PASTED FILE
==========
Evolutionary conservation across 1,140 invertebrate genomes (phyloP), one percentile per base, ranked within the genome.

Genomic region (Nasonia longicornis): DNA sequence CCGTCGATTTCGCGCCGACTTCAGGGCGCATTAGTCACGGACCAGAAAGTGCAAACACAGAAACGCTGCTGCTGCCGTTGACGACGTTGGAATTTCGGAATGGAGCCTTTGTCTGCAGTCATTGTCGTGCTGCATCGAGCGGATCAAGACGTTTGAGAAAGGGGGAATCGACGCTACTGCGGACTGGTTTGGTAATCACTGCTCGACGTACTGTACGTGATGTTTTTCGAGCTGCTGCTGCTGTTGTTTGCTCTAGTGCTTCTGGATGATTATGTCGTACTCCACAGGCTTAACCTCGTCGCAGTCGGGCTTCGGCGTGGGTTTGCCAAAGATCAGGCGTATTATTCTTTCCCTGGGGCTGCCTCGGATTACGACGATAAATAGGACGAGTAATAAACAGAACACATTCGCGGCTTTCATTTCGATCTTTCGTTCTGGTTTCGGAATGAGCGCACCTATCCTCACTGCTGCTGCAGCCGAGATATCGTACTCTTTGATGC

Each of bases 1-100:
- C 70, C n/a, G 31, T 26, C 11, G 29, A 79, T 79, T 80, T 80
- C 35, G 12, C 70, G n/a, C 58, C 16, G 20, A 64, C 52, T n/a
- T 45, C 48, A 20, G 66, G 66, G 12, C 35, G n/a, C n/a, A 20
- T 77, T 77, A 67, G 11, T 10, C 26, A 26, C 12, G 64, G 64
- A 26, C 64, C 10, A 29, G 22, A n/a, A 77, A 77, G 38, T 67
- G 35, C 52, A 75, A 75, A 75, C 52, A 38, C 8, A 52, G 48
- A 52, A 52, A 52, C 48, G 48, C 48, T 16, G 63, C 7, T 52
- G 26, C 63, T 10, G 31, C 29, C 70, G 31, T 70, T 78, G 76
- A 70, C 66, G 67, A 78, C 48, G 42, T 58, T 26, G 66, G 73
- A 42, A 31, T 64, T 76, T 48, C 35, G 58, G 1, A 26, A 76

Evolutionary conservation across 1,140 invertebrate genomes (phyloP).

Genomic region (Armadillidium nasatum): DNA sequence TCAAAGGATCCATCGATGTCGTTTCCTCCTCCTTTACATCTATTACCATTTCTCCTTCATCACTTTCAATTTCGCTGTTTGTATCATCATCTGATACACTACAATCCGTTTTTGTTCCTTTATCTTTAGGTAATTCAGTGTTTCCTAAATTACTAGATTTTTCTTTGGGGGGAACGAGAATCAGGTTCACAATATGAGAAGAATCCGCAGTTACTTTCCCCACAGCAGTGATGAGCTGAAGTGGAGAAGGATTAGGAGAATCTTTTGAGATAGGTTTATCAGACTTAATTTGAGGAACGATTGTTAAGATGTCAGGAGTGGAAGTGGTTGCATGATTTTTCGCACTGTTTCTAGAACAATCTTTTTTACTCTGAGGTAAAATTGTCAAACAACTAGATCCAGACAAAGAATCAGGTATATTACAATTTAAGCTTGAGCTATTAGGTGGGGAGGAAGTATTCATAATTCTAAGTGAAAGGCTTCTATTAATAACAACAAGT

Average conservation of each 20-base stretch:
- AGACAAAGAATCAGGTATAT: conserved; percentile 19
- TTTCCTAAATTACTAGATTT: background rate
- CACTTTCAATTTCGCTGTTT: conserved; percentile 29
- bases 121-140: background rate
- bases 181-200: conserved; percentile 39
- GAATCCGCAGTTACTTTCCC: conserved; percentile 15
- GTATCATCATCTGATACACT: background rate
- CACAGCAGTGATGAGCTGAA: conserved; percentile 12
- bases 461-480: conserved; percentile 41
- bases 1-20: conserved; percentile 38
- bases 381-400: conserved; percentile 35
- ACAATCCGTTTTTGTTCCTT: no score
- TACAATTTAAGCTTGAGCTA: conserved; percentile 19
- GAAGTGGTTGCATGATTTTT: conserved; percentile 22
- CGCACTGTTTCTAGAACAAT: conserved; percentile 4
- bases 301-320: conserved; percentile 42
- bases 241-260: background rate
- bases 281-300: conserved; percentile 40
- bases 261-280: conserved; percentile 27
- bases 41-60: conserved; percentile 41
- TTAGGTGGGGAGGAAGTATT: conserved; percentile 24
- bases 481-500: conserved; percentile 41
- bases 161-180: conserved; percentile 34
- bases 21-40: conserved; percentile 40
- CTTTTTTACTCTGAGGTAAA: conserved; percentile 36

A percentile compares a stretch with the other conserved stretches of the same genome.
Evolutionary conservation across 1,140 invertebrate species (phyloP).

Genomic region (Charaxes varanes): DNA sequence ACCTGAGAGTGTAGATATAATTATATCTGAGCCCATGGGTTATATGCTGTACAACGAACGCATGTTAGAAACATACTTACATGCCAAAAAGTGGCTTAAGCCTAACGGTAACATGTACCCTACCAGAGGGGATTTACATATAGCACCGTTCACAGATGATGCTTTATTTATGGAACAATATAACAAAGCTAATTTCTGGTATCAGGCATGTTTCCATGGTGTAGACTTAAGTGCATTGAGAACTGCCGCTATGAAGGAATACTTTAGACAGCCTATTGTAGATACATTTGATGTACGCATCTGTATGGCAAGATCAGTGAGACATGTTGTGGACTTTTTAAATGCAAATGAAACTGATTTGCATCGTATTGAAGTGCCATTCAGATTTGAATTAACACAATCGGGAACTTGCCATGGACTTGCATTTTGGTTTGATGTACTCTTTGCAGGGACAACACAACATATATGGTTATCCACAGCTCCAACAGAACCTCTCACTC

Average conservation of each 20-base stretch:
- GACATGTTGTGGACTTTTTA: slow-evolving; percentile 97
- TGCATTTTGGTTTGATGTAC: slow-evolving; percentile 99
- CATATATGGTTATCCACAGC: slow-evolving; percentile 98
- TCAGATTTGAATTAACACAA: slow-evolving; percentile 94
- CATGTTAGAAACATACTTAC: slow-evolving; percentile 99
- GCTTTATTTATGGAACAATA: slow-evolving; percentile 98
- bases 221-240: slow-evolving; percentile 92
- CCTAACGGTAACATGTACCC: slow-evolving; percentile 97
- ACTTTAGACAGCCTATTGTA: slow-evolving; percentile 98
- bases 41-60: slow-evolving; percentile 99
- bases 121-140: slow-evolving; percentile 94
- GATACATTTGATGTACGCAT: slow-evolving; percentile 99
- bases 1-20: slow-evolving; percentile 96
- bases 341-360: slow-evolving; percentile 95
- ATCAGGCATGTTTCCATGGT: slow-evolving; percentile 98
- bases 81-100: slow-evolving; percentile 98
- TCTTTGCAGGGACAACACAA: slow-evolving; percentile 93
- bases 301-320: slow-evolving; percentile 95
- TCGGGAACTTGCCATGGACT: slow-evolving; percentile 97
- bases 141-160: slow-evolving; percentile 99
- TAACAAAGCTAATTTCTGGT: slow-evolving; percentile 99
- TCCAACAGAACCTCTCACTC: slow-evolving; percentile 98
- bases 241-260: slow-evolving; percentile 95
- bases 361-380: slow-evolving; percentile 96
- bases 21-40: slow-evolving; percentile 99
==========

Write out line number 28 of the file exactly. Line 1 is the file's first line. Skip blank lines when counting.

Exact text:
- ACAATCCGTTTTTGTTCCTT: no score